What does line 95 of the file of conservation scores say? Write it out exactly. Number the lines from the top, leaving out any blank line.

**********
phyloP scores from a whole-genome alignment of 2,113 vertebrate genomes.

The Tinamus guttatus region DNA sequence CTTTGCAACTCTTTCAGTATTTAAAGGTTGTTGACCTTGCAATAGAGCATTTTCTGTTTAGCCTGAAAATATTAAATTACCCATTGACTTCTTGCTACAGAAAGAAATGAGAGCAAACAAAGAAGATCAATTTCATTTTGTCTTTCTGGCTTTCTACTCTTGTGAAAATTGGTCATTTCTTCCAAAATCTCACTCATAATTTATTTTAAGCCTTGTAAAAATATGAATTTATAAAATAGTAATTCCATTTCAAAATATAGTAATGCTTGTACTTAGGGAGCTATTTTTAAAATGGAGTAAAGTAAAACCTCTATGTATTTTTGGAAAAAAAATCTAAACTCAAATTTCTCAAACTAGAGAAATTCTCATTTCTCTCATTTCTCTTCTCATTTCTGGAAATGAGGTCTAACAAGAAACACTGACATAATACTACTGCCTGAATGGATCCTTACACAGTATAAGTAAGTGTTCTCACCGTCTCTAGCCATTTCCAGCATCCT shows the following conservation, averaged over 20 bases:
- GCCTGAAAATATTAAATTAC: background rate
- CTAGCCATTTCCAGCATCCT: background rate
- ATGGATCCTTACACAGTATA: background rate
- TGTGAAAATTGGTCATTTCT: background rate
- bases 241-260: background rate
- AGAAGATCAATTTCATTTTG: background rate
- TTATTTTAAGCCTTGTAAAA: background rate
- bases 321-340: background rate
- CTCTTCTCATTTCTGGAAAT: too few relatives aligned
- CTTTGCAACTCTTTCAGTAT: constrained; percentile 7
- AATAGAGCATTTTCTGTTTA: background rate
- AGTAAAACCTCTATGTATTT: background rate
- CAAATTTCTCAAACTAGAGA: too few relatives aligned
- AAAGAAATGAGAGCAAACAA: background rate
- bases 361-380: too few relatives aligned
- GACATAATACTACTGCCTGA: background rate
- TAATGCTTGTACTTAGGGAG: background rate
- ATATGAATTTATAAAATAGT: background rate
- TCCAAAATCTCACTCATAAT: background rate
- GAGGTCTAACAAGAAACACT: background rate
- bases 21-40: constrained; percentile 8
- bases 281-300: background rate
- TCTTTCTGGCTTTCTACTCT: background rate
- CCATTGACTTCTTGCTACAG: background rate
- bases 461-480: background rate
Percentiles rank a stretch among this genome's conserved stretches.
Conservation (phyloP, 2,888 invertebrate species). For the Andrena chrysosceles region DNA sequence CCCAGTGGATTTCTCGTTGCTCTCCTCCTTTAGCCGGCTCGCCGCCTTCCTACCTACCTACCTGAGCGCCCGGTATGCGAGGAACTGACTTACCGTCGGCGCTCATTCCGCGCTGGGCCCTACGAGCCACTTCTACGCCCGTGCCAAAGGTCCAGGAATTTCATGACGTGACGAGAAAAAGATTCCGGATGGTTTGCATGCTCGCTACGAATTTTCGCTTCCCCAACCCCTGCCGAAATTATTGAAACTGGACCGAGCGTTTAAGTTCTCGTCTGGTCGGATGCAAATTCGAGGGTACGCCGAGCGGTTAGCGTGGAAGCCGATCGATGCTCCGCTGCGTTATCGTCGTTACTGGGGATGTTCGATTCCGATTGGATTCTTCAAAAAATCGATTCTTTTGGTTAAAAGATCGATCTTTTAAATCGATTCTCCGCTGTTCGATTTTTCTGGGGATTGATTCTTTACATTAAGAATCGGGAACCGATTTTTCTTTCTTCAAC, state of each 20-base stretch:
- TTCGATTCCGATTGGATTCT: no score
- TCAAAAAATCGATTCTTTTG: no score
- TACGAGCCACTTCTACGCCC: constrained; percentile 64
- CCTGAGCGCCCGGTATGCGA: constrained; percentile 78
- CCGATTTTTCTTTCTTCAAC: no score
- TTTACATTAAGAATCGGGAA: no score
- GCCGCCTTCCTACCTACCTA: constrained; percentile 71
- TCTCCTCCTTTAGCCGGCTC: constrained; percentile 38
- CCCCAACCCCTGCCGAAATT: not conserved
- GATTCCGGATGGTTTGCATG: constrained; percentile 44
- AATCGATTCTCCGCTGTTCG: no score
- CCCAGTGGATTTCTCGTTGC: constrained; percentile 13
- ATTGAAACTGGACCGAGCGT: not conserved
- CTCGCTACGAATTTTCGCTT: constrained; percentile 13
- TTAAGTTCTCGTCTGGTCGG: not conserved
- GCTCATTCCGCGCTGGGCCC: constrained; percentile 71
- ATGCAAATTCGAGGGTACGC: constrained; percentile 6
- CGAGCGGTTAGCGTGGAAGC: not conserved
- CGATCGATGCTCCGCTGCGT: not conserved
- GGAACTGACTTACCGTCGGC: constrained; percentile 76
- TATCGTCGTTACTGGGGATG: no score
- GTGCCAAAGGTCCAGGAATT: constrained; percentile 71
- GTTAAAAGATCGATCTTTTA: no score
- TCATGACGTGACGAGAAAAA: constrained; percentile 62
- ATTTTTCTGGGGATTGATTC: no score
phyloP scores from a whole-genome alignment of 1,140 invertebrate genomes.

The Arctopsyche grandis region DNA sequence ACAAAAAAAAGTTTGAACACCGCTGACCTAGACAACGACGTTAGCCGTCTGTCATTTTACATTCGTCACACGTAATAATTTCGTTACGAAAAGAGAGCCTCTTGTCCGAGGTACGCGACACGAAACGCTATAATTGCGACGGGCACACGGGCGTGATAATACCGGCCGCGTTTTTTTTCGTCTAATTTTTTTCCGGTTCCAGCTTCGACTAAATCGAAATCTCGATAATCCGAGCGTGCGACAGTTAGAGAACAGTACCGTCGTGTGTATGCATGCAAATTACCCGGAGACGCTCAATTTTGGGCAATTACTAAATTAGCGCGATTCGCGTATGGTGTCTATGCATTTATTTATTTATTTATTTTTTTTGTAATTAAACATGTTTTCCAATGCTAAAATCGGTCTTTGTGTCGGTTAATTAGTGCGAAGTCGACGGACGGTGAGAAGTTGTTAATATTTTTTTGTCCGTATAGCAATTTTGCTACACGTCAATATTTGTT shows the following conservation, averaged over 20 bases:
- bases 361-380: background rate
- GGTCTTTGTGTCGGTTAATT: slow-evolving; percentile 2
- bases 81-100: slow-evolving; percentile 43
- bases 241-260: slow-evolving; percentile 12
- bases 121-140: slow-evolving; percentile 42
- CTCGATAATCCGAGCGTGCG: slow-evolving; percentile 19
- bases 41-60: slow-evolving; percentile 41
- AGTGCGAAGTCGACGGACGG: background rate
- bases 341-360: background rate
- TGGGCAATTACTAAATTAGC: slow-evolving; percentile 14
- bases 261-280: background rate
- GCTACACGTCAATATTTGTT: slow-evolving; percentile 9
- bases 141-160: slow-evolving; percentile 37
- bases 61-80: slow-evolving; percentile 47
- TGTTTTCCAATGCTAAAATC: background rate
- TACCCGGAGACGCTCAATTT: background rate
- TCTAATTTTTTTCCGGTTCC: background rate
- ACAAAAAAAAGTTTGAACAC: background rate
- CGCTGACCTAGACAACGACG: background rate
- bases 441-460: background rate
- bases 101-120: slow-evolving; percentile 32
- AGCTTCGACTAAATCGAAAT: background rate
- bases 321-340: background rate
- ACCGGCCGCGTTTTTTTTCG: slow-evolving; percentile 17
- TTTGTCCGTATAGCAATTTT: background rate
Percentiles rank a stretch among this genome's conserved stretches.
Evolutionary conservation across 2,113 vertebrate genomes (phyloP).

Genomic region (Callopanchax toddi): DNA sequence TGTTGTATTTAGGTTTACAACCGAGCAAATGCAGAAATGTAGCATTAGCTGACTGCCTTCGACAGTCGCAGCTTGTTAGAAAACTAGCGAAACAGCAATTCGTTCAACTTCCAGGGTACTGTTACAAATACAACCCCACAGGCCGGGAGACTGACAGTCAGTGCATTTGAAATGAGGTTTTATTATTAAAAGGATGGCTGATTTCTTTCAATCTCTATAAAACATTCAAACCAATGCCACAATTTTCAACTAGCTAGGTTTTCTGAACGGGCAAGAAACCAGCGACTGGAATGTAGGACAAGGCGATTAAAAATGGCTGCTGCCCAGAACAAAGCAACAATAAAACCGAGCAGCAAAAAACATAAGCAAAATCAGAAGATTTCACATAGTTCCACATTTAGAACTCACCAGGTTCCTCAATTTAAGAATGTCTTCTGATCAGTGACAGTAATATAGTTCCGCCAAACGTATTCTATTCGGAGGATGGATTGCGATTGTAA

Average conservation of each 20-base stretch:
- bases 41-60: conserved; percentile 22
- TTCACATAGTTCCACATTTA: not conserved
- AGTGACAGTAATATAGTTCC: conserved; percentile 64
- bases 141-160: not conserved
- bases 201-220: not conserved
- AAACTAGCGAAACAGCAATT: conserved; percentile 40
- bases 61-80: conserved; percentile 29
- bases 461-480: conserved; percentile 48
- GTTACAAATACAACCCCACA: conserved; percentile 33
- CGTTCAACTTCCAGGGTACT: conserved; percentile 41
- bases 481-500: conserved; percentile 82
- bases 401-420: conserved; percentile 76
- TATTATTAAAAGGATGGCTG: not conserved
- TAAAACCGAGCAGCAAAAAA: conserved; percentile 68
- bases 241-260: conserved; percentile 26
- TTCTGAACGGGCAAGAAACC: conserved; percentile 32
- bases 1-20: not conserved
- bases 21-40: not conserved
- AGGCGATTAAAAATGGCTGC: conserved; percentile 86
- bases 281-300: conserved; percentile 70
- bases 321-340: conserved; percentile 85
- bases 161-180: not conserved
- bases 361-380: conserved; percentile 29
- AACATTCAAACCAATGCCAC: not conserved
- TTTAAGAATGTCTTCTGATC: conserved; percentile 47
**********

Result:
- CGTTCAACTTCCAGGGTACT: conserved; percentile 41